One thing where my writing always falls down is research. Research for writing has always been a difficult proposition for me; despite knowing that it’s key to the work being realistic, and often inspires more ideas, rather than less, I still have a horrible track record with putting in the research for a project. But that’s a mistake, one I’d like to fix in the coming years.
One way to get around this is to use research and resources a available to me as a student in my work. For example, a lecture on CIA involvement in South America inspired some alterations to a dark fantasy pilot I want to write, and I’ll hopefully be doing more research on that topic as the idea matures.
Another form of research I’ve been consisting lately is into media studies and social justice, particularly in the area of troped representations of less privileged groups. A sci-fi idea I’m pursuing is aimed towards exploring ideas about technology and humanity, but the story itself involves disability. I pursued the idea without the intention of saying anything about the nature of disability, but the story includes it as a major metaphor within. Now, I’m looking into tropes and cultural mythologies about disability in order to ensure that this project isn’t misinterpreted, and also doesn’t play into tropes about disabled life. And if I can’t make it work, I may ultimately have to scrap the idea altogether; I’d rather drop a decent idea than add to the multitudes of works that continually speak for the disabled experience from a privileged, nondisabled point of view.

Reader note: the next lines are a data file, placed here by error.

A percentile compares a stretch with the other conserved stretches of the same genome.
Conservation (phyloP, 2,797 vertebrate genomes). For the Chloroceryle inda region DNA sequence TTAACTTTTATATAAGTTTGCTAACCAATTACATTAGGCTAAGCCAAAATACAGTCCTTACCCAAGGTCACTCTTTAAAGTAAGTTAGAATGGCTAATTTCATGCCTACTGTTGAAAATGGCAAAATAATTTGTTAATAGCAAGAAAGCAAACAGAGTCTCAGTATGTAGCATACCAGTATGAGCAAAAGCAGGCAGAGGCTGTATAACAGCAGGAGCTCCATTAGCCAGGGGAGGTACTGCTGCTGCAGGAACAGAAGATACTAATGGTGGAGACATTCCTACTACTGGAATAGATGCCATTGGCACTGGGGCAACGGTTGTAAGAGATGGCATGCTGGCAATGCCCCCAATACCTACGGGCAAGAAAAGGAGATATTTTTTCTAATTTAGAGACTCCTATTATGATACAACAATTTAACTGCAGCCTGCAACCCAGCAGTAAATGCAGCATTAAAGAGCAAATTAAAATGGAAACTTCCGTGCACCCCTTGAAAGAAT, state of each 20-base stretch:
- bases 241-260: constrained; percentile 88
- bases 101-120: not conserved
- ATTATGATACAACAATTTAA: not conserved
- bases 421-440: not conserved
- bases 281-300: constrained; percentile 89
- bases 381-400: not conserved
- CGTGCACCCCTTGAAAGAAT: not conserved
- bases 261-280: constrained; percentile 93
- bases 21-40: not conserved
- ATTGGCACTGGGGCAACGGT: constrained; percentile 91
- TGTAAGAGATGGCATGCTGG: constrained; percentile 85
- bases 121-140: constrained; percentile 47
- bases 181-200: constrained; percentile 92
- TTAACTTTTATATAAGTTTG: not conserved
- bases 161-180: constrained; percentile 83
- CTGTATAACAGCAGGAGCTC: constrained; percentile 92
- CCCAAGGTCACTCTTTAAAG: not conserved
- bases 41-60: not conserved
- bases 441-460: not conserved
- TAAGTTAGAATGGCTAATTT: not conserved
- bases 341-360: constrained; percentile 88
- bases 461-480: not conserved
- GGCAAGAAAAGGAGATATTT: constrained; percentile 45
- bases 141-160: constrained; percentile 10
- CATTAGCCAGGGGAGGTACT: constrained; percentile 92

One impediment to putting in adequate research is time. Any time I take for myself is already divided amongst a multitude of projects without additional time set aside for research, and I’m at that phase in my career where honing my skills in practice is of more importance than developing my skills in research, as extensive research can’t help a badly written piece. I would love to dig into history and science, but the value it adds to my work doesn’t seem to make it worth my time – yet.
Another is resources. As a student, I have access to my university’s library and archives of academic journals. A particular professor is able to give me access to one of the best libraries in the country, but only while I’m enrolled in one of his classes. I can afford Internet access, which many people might not be able to. And I have relationships that give me access to resources I can use. So in some ways, I have a very good set of potential wells of information.
However, I am pretty limited to those resources. Monetary issues limit both my access to unborrowable materials, as well as access to primary research – that is, research that requires you to be there and see things yourself. I’m also limited by my experiences and point of view, which also requires research: reading and talking to those with different experiences, allowing me to get a sense of their headspace. As writing fiction requires all sorts of characters, I can’t get away using only my voice and life without caricaturing someone else’s.
I hope that research becomes less of a task as I practice. Until then, I’ll have to use every source I can, and learn to build access to new ones. Because if you don’t know what it is you’re talking about, it usually means you should shut your mouth until you do.